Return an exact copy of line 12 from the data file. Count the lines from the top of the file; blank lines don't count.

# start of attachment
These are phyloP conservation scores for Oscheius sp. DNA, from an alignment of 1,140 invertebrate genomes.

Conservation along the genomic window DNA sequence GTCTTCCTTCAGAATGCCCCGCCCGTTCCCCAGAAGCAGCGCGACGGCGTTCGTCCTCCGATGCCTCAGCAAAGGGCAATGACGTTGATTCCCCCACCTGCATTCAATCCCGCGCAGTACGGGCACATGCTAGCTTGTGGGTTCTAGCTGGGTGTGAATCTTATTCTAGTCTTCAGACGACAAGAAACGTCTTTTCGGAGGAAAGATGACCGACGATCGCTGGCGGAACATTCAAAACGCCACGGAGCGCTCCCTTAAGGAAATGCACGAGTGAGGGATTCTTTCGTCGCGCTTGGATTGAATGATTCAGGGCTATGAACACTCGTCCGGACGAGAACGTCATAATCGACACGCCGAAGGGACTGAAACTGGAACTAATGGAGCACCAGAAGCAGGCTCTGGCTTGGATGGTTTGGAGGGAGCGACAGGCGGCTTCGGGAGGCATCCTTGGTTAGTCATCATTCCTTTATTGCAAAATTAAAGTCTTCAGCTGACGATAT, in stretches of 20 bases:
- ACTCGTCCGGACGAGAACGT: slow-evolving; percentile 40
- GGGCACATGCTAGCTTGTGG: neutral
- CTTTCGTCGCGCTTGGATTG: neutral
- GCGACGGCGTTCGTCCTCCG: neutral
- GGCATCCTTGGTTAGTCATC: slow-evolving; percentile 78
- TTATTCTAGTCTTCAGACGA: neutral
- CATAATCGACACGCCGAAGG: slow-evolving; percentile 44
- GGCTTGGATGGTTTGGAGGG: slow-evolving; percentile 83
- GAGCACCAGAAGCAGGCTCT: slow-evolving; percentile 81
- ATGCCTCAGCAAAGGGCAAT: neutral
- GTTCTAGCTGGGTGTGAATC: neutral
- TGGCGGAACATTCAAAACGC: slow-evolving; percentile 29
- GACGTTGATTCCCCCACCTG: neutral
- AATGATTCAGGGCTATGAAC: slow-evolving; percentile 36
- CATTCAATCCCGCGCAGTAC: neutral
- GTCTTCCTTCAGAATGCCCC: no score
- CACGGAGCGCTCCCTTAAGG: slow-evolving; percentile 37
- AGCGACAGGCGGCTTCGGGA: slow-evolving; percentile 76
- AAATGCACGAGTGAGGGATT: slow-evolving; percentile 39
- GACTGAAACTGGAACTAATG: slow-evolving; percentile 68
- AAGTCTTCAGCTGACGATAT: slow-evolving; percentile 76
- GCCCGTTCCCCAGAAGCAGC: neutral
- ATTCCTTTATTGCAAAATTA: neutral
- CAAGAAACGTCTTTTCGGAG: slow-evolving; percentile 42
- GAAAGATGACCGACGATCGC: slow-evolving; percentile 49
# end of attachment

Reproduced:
- ATGCCTCAGCAAAGGGCAAT: neutral